For simplicity, we adopt the following notations,

Let and be the two element-wise defined projections onto and on each , respectively. Define . Let be the element-wise defined projection onto on each element .

Weak Galerkin Algorithm 1

A numerical approximation for (1.1)-(1.2) can be obtained by seeking satisfying on and the following equation:

(2.4)

The following lemma reveals a nice property of the weak gradient. Let , then on any , we have

(2.5)

The definition of weak gradient (2.3) implies that for any

which implies (2.5).

For any function , the following trace inequality holds true (see [14] for details):

(2.6)

3 Well Posedness

For any , define two semi-norms

(3.1)
(3.2)

It follows from (1.3) that there exist two positive constants and such that

(3.3)

We introduce a discrete semi-norm as follows:

(3.4)

It is easy to see that defines a norm in .

Next we will show that also defines a norm for by proving the equivalence of and in . First we need the following lemma.

([18]) Let be a convex, shape-regular -polygon/polyhedron of size . Let be an edge/face-polygon of , of size . Let and on . Then there exists a polynomial , , such that

(3.5)
(3.6)
(3.7)

There exist two positive constants and such that for any , we have

(3.8)

For any , it follows from the definition of weak gradient (2.3) and integration by parts that on each

(3.9)

By letting in (3.9) we arrive at

Letting in (3.9) implies

(3.10)

From the trace inequality (2.6) and the inverse inequality we have

which implies

and consequently

Next we will prove . First we need to prove

(3.11)

For and with , it has been proved in Lemma 3 that there exists such that

(3.12)

and

(3.13)

Substituting into (3.9), we get

(3.14)

It follows from Cauchy-Schwarz inequality and (3.13) that

which implies

(3.15)

It follows from (3.10), the trace inequality, the inverse inequality and (3.15),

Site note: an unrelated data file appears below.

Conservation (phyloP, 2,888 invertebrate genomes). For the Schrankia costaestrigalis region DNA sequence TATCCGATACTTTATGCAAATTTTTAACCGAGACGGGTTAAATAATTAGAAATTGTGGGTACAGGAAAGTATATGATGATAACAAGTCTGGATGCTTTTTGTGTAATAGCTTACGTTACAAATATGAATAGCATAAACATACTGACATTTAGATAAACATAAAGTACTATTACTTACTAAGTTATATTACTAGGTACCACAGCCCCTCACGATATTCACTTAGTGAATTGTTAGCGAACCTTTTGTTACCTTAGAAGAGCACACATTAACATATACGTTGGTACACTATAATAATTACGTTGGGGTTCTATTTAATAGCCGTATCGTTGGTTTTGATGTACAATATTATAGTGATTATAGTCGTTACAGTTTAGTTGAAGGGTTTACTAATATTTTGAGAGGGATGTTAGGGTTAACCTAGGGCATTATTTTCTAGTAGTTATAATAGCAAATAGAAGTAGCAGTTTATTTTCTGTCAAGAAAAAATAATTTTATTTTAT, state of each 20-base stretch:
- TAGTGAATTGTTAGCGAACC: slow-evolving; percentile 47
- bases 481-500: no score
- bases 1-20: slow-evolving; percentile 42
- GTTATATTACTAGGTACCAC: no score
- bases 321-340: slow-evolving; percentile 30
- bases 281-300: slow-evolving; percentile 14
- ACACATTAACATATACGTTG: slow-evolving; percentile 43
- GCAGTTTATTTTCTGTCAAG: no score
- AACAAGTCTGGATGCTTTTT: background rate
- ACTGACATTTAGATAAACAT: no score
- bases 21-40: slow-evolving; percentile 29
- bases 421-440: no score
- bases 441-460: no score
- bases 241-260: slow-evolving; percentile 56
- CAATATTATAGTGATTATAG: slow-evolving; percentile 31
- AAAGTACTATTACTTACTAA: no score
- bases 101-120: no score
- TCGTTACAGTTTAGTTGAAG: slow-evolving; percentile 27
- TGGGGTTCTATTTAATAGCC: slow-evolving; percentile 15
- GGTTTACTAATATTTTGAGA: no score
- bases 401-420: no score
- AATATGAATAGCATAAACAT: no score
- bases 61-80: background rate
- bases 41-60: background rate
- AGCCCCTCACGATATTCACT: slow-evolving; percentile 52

which implies

Combining the above estimate and (3.15), we prove the lower bound of (3.8) and complete the proof of the lemma.

The weak Galerkin finite element scheme (2.4) has a unique solution.

If and are two solutions of (2.4), then would satisfy the following equation

Then by letting in the above equation and (3.3), we arrive at

It follows from (3.8) that . Since is a norm in , one has . This completes the proof of the lemma.

4 Error Analysis

The goal of this section is to establish error estimates for the weak Galerkin finite element solution arising from (2.4

). For simplicity of analysis, we assume that the coefficient tensor

in (1.1) is a piecewise constant matrix with respect to the finite element partition . The result can be extended to variable tensors without any difficulty, provided that the tensor is piecewise sufficiently smooth.

4.1 Error Equation

Let and . In this section, we derive an error equation that satisfies.

For any , the following error equation holds true

(4.1)

where

For , testing (1.1) by and using the fact that , we arrive at

(4.2)

Obviously, we have

(4.3)

Combining (4.2) and (4.3) gives

(4.4)

It follows from (2.3) and (2.5) that

(4.5)

Using (4.4) and (4.5), we have

(4.6)

Subtracting (2.4) from (4.6) yields,

This completes the proof of the lemma.

4.2 Error Estimates in Energy Norm

Optimal convergence rate of the WG approximation in energy norm will be obtained in this section. First we will bound the two terms and in the error equation (4.1).

For any and , we have

(4.7)
(4.8)

Using the Cauchy-Schwarz inequality, the trace inequality (2.6), (1.3) and (3.8), we have

Let be the element-wise defined projection onto on each . Using the Cauchy-Schwarz inequality, the trace inequality (2.6), (1.3) and the inverse inequality, we have

We have proved the lemma.

Let , then

(4.9)

It follows from (2.3) and (2.6),

Letting in the above equation and taking summation over , we have

We have proved the lemma.

Let be the weak Galerkin finite element solution of (2.4). Assume the exact solution . Then, there exists a constant such that

(4.10)

It is straightforward to obtain

We will bound the two terms in (4.2). Letting in (4.1) and using (4.7), (4.8) and (4.9), we have

(4.12)

The estimate (4.9) implies

(4.13)

Combining the estimates (4.12) and (4.13) with (4.2), we arrive

which completes the proof.

The estimates (4.9) and (4.10) imply

(4.14)

4.3 Error Estimates in Norm

The standard duality argument is used to obtain error estimate. Recall and . The dual problem seeks satisfying

(4.15)

Assume that the following -regularity holds

(4.16)

Let be the weak Galerkin finite element solution of (2.4). Assume that the exact solution and (4.16) holds true. Then, there exists a constant such that

(4.17)

By testing (4.15) with we obtain

(4.18)

where we have used the fact that on . Setting and in (4.5) yields

(4.19)

Substituting (4.19) into (4.18) gives

(4.20)